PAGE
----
Ready to roll up your sleeves and help the kids get their creative juices flowing? The first stop is the art supplies store. If you want to conserve resources and make art that’s good for the imagination and the environment, here are some pointers for the shopping spree.
Paper: Look for 100% recycled paper, with a high percentage of that consisting of post-consumer waste. Paper that’s FSC certified contains wood that’s sustainably harvested, helping shift the market away from illegal logging, water pollution, and displacement of indigenous people. Also look for chemical-free paper that’s bleached without chlorine to help reduce pollution. A couple of good brands are Canson drawing pads, made from 100% recycled paper (found at Blick) and Eco-Kids Eco-Paper, which is actually “tree-free,” made from the discarded stalks of banana trees. You can pick up the pads at Monkey Bars in Alameda.
Paint, Markers, Pencils and Crayons: Natural paint is the way to go, and there’s plenty out there made from minerals pigments, earth-based clay, and even milk, without the use of chemical dyes or petrochemicals. The same goes for markers; look for those with plant or mineral dyes, that don’t contain harsh additives. Crayons of the non-toxic variety can be made from bee’s wax or soy, and colored pencils can be made from recycled newspaper, like fun, scented Smencils.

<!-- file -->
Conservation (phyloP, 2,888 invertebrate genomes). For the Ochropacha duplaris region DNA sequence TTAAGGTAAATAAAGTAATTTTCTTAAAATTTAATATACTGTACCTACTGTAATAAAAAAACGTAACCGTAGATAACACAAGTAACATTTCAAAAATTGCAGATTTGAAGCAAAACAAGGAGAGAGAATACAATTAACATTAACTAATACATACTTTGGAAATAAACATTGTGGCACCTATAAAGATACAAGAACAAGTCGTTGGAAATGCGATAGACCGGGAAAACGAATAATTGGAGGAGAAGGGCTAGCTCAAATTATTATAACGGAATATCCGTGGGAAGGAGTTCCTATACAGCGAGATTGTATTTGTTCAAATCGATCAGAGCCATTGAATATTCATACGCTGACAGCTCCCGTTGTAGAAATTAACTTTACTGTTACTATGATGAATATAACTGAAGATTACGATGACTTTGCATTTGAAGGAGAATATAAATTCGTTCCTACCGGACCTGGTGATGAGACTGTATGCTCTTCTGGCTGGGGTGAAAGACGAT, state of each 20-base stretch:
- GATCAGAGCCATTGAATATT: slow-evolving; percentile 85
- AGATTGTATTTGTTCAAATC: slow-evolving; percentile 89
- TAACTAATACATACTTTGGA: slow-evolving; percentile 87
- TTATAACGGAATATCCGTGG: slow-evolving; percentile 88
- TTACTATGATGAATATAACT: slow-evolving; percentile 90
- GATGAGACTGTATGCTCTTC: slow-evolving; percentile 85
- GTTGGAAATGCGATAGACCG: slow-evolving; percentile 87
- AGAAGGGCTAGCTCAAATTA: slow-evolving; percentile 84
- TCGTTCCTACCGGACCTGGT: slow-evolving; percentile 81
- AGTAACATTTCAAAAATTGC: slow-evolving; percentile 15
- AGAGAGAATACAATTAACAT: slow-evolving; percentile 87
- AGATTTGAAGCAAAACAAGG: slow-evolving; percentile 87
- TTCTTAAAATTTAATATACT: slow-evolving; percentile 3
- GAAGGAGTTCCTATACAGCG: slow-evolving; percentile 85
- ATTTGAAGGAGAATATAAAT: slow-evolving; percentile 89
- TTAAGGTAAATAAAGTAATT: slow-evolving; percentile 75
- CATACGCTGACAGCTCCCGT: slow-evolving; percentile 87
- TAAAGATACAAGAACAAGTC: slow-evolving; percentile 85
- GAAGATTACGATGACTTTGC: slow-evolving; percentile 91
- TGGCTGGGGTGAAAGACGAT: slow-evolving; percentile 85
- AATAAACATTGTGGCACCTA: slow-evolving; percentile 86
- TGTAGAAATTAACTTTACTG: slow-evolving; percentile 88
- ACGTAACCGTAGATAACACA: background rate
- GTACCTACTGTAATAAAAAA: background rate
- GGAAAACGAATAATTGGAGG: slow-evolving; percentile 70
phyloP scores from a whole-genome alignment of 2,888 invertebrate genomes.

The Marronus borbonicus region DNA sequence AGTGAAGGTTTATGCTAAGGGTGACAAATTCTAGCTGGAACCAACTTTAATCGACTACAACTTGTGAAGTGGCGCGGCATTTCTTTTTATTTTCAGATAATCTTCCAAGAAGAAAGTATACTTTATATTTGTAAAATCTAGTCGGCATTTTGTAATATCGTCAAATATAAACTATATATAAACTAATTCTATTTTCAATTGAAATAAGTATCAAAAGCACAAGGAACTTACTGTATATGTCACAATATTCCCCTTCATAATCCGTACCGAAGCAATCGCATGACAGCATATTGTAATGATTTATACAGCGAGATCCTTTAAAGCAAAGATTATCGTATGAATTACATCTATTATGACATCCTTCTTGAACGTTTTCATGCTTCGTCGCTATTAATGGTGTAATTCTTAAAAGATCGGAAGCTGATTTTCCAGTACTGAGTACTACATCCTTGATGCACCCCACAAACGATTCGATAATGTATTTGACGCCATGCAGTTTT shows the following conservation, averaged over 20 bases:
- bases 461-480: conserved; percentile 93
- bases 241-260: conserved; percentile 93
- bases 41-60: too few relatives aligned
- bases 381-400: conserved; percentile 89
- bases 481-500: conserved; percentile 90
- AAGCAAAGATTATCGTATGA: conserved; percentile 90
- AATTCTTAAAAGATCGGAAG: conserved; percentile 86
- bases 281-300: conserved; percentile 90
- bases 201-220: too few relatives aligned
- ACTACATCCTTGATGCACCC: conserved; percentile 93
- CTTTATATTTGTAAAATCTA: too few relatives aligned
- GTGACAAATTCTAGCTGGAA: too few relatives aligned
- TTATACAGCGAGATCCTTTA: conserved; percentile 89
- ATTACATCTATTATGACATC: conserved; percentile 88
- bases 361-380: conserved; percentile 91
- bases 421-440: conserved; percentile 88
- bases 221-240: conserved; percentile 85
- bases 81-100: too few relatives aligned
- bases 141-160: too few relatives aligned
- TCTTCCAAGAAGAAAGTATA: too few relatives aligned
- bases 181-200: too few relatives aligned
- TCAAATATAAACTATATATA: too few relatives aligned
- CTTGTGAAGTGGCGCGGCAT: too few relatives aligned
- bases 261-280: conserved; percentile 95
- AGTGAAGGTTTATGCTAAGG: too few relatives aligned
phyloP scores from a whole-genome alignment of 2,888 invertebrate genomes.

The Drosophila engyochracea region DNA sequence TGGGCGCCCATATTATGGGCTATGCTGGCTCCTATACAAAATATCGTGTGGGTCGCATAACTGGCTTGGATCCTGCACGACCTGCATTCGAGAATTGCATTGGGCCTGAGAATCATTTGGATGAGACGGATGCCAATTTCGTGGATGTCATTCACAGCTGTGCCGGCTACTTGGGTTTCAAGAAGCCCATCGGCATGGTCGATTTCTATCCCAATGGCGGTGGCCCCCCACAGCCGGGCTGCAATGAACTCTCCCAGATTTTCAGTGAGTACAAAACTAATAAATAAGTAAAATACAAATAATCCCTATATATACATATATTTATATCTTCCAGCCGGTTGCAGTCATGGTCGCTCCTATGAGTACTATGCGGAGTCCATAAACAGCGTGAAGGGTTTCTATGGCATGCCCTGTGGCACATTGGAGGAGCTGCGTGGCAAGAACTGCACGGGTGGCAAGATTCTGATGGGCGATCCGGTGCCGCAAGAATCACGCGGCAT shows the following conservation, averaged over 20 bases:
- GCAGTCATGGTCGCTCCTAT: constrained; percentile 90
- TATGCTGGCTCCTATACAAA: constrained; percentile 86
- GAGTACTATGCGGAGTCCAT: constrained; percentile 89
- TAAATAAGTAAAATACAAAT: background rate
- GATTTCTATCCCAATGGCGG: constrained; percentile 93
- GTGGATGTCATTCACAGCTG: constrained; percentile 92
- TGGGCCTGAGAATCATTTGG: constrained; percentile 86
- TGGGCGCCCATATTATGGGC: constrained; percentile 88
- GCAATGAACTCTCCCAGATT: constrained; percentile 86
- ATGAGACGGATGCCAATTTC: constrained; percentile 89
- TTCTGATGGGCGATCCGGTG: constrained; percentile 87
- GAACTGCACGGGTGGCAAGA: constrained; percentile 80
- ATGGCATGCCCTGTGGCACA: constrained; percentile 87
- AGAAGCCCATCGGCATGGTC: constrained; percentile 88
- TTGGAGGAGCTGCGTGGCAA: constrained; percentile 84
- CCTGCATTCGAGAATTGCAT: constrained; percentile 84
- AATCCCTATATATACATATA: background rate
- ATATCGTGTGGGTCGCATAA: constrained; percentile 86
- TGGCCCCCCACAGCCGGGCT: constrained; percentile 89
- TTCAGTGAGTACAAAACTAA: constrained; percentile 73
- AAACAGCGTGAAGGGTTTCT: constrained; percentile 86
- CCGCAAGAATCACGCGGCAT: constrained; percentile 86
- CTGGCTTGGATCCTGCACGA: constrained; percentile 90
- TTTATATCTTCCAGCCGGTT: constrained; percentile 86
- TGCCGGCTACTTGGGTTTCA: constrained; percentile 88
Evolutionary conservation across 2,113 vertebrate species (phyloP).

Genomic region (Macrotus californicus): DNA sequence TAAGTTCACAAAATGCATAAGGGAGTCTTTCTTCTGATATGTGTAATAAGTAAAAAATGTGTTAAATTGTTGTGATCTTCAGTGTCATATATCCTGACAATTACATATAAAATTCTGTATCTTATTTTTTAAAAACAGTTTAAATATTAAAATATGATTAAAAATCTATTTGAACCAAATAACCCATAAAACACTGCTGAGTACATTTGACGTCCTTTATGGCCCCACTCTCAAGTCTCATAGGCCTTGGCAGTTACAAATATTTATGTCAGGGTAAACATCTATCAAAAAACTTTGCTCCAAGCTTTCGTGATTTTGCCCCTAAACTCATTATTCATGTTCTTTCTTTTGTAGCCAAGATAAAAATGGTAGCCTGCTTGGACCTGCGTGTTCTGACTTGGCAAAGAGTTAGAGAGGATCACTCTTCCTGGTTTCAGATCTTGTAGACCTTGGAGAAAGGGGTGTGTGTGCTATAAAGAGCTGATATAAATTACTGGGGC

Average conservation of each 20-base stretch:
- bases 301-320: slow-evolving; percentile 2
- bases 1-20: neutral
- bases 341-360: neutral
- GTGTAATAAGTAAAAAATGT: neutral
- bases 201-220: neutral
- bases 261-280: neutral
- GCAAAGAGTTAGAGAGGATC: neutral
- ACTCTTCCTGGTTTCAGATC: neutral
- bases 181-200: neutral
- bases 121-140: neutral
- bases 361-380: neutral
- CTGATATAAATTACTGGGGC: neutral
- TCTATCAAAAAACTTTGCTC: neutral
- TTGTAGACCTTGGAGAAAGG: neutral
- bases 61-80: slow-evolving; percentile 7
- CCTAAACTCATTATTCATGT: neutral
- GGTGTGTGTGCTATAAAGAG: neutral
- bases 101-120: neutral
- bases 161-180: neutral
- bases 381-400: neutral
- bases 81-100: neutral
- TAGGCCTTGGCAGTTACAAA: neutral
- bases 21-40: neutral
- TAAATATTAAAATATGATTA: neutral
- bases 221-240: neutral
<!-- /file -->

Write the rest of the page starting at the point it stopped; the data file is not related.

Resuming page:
Clay: Non-toxic clays are so safe that some of the packages will even claim they’re edible. While that doesn’t mean you’ll be spoonfeeding it to the baby, you’ll realize how easy it is to have chemical-free clay when you make play dough, putty, and even slime at home using basic ingredients in your cupboard like flour, salt, and baking soda. Or you can pick up or order brands like Mama K’s playdough, For My Kids Happy Fun Dough, or Eco-Dough.
Go Shopping! There are plenty of art stores to choose from carrying green goodies, whether it’s your neighborhood Blick or local favorites like Monkey Bars in Alameda and Rockridge Kids in Oakland. Or, for the greenest solution of all, try reusing salvaged art supplies from a treasure trove like the The East Bay Depot for Creative Reuse. Get ready to get crafty!
—Renee M. Rutledge